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Frustrating Summer For Canada’s Military

by Ray Dick

The Canadian Forces may have a new political chief at the helm, but the old problems of too few troops, too little cash and too many commitments have not gone away over the summer.

“Our foreign policy is writing cheques our defence policy can’t cash,” said Liberal MP David Pratt, chairman of the Standing Committee on National Defence and Veterans Affairs–known as SCONDVA–as he released the committee’s latest report on the state of Canada’s military.

The committee agreed in its report on a series of measures to beef up the military and increase its current spending of $12 billion a year by 50 per cent in the next three years, or $2 billion a year. This was needed so the Forces could maintain the current level of operations at home and abroad and prepare for future challenges.

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“The current situation is just not sustainable,” said Pratt. “With the money that they have right now they cannot continue to do what they have been doing because people are stretched too thin.” Canada would have to scale down its foreign policy commitments, such as in Bosnia and Afghanistan, unless it spends more on the military.

The committee proposals drew less than enthusiastic support from Prime Minister Jean Chrétien and from the newly appointed defence minister, John McCallum.

The prime minister noted that the federal government recently increased the defence budget following several years of cuts, and that recent tax cuts and costs to support Canadian industries threatened by U.S. trade actions are placing significant demands on the federal treasury. “A lot of people, including (the committee) would like us to spend more money,” he said, “…we don’t have unlimited resources.”

McCallum, a former leading Canadian economist before being recruited to join the Liberals in the 2000 election, replaced Art Eggleton in May.

As the new defence minister whose only military experience was as an air cadet, McCallum landed in a sort of free-fire zone as the controversy over defence spending heated up. He reacted with caution to the SCONDVA report, saying he plans to launch a review of the military’s needs this fall. But he did not agree with author Jack Granatstein who said in a report by the C.D. Howe Institute that military funding has left Canada all but undefended.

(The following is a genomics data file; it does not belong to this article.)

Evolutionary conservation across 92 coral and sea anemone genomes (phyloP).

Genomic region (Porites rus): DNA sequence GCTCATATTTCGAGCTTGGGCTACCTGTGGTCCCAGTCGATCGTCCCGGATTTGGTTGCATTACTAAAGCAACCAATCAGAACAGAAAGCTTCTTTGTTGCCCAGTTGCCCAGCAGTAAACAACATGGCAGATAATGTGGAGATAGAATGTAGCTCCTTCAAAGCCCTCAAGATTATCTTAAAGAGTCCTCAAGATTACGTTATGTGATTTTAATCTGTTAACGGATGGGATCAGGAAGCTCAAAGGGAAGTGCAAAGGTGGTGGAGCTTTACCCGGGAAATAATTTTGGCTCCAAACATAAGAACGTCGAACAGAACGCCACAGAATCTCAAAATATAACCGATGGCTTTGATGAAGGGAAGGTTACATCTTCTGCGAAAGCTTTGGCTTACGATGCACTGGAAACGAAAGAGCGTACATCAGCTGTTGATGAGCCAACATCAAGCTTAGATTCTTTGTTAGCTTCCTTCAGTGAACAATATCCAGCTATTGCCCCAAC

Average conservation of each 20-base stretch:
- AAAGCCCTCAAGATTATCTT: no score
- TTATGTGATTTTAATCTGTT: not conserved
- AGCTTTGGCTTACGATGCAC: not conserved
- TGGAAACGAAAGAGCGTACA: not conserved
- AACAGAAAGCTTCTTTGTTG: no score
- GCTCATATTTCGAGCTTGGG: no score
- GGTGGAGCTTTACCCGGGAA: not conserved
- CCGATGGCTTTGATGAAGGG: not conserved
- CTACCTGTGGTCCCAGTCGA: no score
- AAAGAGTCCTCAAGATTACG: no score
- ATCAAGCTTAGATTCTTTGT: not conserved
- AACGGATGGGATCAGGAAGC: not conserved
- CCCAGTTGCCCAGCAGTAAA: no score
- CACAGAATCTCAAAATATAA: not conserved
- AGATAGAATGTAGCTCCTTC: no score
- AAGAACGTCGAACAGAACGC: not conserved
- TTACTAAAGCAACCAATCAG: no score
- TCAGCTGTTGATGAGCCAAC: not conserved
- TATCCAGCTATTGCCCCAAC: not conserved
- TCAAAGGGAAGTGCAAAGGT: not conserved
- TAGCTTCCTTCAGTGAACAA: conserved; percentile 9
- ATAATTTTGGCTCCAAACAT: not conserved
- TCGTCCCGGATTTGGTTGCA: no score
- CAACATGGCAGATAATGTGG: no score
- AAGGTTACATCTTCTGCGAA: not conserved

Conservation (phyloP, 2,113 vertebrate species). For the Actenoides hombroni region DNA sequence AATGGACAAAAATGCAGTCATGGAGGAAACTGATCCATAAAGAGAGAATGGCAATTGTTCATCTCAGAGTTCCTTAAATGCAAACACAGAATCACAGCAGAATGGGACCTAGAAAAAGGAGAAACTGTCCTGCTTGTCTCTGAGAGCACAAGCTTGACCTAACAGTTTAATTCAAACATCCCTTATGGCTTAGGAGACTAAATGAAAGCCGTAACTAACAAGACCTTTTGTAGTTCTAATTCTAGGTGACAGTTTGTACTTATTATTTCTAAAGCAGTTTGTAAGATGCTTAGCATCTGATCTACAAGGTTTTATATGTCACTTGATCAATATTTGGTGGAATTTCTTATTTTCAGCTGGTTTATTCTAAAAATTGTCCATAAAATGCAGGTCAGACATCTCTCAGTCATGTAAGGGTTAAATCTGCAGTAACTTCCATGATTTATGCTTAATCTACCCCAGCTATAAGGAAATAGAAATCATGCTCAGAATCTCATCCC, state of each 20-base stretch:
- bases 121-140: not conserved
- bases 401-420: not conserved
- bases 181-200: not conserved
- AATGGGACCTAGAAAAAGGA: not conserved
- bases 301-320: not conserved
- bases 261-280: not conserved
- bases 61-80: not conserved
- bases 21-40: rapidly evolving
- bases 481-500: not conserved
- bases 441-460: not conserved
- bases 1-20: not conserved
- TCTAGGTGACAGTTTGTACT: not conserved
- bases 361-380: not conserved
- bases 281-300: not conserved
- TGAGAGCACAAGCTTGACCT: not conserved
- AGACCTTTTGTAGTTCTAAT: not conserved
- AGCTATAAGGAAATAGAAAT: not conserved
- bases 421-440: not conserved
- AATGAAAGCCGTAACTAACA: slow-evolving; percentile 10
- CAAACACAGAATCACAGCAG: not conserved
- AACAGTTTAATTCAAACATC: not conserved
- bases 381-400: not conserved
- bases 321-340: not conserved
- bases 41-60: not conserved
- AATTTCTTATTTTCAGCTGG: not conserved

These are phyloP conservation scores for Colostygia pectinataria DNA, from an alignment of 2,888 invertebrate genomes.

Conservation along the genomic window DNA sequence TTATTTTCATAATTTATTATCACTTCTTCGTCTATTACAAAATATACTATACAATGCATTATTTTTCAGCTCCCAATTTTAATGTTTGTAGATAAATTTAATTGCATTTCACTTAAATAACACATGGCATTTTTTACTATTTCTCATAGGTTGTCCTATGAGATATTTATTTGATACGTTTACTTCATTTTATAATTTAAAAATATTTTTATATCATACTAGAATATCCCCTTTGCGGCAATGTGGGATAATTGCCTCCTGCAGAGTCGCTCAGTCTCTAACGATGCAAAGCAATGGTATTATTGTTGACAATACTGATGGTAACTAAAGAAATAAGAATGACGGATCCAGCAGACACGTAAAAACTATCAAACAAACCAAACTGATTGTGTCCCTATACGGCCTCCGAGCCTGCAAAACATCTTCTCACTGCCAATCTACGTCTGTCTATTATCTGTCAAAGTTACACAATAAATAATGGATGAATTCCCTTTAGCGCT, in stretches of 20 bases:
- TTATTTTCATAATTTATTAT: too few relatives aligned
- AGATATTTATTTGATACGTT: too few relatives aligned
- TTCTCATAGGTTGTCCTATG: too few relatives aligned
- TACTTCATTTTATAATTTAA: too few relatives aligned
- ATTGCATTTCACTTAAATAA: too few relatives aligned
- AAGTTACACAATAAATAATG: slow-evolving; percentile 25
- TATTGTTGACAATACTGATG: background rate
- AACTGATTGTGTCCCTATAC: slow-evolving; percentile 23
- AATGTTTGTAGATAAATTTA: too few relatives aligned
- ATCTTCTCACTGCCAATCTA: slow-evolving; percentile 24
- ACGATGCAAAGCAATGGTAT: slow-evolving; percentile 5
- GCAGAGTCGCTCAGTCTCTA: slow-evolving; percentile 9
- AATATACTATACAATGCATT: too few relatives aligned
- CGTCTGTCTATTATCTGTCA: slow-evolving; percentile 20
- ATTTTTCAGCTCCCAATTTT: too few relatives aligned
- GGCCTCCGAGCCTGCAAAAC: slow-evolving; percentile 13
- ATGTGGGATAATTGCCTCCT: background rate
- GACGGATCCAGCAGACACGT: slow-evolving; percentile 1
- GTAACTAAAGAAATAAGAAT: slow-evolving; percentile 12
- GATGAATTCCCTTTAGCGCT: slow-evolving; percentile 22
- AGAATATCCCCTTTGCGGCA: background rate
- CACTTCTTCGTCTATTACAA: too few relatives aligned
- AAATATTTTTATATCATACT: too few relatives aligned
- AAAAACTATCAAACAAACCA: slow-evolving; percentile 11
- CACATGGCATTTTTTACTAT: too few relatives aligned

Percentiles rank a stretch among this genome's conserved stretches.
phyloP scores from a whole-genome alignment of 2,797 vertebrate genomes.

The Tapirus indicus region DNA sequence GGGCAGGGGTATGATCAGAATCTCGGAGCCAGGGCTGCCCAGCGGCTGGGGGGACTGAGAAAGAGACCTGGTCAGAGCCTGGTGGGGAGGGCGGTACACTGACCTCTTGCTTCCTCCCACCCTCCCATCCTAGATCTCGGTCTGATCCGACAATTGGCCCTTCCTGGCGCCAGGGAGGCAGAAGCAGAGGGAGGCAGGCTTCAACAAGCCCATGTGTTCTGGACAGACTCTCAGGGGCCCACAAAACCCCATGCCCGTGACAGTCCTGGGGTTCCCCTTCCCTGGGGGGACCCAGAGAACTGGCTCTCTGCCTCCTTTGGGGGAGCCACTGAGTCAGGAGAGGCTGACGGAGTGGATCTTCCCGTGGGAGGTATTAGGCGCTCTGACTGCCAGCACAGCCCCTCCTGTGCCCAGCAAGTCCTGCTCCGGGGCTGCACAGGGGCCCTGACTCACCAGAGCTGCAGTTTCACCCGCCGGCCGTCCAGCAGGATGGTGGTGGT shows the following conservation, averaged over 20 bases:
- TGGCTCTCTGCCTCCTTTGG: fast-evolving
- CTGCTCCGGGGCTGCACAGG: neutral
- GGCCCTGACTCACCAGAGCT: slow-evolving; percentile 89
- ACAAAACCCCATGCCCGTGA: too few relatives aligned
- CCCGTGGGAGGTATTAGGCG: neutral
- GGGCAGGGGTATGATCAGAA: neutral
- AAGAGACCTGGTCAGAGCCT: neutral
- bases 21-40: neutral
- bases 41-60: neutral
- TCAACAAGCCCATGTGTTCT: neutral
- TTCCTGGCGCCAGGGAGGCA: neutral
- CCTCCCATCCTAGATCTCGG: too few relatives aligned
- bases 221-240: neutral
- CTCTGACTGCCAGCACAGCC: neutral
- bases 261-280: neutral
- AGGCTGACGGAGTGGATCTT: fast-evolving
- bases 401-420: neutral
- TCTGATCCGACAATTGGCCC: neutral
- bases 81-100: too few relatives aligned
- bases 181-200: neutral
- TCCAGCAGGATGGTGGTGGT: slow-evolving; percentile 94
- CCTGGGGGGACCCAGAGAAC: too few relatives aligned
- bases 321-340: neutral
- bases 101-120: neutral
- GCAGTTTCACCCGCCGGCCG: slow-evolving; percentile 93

“I don’t agree with that at all,” said McCallum. “I just came back (from a meeting of the North Atlantic Treaty Organization) and we received high praise from the U.S. defence secretary for our work in Afghanistan, from my U.K. counterpart for our work in Bosnia.”

The impact, however, of troop shortages and lack of budget funding was evident later when the government announced it would not replace the 880-strong battle group of the Princess Patricia’s Canadian Light Infantry in Kandahar after completion of a six-month tour of duty.

Although they have received praise for their actions, the ground troops in Afghanistan returned home with heavy hearts, and without four of their own who were killed in a friendly-fire incident by American aircraft. Eight others of the PPCLI unit based in Edmonton were injured when bombs were dropped by American F-16 pilots on what they considered flashes of artillery fire from the ground. Canadian troops were conducting a live-fire training exercise near the Kandahar airbase.

Inquiries by both Canadian and American officials have laid the blame for the incident on the F-16 pilots.

But it was the report of Auditor General Sheila Fraser that brought home the dire situation of staff shortages, a situation she said could take 30 years to fix.

The armed forces today total some 57,600 men and women of an authorized strength of 60,000. When retirement, sick leave and disciplinary measures are considered, the number of effective members is about 52,300. “Over 3,000 positions are vacant,” said Fraser, “many of them in key occupations such as engineers, technicians, doctors and dentists.” She said the military is also facing a shortage of candidates for promotion as more officers approach retirement age. Gaps in the higher ranks were difficult to correct if not enough people were moving through the system. As a result, Fraser said, it could take 30 years to fix the gap in the military population.

The new defence minister did take one step almost immediately to improve the quality of life in the military. In only his fourth day on the job he announced a pay increase retroactive to April 1 for most members of the Forces. The rank and file will get a four-per-cent raise while officers up to the rank of lieutenant-colonel will get 4.5 per cent.

McCallum said the raises were significantly higher than inflation and “reflect the government’s commitment to improving the conditions of our fighting men and women and their families.”

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